Eighteen councils added to pilot to boost electoral roll data accuracy
The Cabinet Office has announced that 18 more local authorities are to join a pilot that aims to shave £20m off the cost of keeping electoral registers up to date.
Pilot aims to reduce the costs of keeping the electoral roll up to date by making better use of councils' data - Photo credit: PA
Local authorities are required to carry out the canvass once a year, which costs £65m to conduct nationally.
At the moment it is done with canvass forms and house visits to ensure residents’ information is accurate, but this is a time-consuming and costly process, with councils formed to focus resources on chasing households where no information has changed.
Last month, Birmingham City Council revealed it was one of three councils involved in a pilot that would help it target only voters who need to re-register by making better use of data that it already holds.
Robert Connelly, head of electoral services at the council said at the time that it was looking at ways of “streamlining the registration system in order to provide efficiencies and value for money while ensuring that citizens can easily register and vote”.
Now, the Cabinet Office – which is funding the pilot – has announced a further 18 councils that are joining the scheme, which it says could generate cost savings of up to £20m a year if they are rolled out nationally.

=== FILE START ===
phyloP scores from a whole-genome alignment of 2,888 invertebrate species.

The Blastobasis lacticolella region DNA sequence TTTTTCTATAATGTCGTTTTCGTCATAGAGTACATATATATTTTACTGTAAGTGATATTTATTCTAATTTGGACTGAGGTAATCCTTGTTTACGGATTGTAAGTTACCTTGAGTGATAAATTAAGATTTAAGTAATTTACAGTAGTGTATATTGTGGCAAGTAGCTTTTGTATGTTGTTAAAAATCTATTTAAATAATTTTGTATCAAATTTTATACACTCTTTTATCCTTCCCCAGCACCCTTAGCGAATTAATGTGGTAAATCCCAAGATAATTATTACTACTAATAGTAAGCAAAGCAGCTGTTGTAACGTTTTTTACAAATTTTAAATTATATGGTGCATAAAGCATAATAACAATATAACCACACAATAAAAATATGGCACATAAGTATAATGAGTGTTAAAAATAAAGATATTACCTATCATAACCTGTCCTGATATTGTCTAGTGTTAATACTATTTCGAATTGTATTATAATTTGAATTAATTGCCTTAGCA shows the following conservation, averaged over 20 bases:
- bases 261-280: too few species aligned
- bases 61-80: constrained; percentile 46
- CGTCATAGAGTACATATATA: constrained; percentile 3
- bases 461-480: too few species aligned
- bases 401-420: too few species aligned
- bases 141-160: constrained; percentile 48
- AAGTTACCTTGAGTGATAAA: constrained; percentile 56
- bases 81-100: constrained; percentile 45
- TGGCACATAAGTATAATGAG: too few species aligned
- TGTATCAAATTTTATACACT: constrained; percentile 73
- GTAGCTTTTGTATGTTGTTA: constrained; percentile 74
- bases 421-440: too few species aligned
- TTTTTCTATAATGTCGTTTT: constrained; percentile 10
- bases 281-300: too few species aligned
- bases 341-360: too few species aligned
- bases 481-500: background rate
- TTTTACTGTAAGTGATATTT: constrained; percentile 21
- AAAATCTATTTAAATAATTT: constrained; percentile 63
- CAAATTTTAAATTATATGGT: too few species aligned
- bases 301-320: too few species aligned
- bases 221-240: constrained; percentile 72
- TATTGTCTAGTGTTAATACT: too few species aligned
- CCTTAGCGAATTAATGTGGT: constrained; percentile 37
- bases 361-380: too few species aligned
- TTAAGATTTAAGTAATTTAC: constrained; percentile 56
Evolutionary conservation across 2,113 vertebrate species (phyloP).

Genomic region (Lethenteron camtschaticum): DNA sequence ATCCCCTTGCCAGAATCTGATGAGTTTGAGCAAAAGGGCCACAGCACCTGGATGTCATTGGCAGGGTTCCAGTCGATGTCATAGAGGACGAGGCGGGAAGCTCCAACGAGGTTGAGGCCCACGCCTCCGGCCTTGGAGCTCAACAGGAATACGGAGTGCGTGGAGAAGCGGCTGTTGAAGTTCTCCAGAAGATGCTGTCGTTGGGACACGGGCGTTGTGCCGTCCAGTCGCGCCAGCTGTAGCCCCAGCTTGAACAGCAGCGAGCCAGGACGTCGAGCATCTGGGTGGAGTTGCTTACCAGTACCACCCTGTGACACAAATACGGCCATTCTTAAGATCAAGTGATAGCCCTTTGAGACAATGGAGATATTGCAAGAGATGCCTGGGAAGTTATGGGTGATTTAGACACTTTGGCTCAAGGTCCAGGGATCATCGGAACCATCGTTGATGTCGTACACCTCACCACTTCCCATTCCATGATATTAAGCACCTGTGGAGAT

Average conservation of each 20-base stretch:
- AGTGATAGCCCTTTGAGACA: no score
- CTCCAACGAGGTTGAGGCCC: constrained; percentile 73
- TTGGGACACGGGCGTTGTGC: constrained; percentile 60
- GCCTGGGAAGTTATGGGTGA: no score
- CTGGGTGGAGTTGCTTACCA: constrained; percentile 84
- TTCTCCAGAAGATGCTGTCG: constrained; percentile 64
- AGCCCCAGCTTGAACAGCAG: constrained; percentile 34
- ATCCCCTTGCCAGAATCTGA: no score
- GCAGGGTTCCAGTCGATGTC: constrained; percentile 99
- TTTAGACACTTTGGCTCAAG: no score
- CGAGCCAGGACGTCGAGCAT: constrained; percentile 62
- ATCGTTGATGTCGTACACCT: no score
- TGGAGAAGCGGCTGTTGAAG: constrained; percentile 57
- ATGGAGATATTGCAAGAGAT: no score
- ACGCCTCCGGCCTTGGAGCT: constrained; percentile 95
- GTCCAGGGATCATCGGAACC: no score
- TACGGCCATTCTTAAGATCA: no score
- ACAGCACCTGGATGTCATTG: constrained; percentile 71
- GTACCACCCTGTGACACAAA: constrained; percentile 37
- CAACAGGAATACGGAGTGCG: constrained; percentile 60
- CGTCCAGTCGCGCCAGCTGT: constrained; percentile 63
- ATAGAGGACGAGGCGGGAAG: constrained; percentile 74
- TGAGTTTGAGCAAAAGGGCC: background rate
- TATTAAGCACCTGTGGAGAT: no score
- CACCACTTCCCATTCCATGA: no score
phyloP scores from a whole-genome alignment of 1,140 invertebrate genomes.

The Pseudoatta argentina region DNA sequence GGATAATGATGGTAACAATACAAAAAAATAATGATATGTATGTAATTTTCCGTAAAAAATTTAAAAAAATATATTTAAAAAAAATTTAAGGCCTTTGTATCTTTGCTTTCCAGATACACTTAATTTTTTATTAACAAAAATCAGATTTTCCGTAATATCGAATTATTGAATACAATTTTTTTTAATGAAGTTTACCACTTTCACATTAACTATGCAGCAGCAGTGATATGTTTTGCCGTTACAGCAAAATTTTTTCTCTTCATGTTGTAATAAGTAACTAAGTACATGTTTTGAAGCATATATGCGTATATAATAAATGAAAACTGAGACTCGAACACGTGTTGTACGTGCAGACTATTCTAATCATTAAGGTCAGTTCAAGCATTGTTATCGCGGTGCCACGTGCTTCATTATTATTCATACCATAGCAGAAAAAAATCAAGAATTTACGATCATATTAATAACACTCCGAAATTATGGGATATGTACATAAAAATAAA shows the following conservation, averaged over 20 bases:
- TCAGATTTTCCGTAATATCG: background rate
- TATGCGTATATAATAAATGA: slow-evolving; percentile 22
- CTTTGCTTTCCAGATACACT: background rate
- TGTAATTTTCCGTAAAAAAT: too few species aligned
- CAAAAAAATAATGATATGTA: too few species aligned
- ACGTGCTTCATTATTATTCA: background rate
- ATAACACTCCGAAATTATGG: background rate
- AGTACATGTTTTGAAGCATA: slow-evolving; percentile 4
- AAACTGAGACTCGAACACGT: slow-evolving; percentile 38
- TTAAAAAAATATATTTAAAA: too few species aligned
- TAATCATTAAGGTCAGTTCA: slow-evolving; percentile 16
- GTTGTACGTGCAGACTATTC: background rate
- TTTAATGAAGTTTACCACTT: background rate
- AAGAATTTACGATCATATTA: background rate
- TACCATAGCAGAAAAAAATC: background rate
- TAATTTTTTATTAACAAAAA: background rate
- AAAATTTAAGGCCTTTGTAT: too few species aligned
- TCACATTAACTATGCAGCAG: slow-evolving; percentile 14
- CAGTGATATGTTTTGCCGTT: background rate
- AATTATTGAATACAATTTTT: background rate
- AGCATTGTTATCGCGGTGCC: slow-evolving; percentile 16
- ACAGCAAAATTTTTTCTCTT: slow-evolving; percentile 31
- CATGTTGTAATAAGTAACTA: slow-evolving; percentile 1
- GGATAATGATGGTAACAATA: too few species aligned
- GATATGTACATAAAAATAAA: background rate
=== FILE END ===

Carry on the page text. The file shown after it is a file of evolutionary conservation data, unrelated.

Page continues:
The Cabinet Office said the councils – which include Salford, Camden, Derbyshire Dales, East Devon, Luton, Sunderland and Woking – had been chosen to reflect a range of geographical regions, levels of population movement and different IT suppliers.
They will be testing four different models of canvassing, including existing methods, as well as letters, email and phone.
Chris Skidmore, minister for the constitution said that the government needed to take advantage of new and emerging technologies to improve the process.
“We have already brought in huge changes to our electoral system with the introduction of Individual Electoral Registration and now, through these pilots, we are continuing to update and improve the system,” he said.
PublicTechnology completes our round-up of the most read and significant stories of 2020
PublicTechnology editor Sam Trendall picks out the big issues that might shape the year ahead. Apart from that one.
Legacy IT has accounted for 80% of additional expense, according to PAC
Minister says data was wiped during ‘standard housekeeping process’
The remote-first world has seen email being relied on more than ever as a core communication mechanism - but with 93% of IT leaders acknowledging a risk to sensitive data, what steps should be...
One Trust breaks down the modular approach of the new SCCs
In 2020 public sector organisations have been tested to a degree never experienced before. According to CrowdStrike, increasing cybersecurity attacks are an additional complication they must...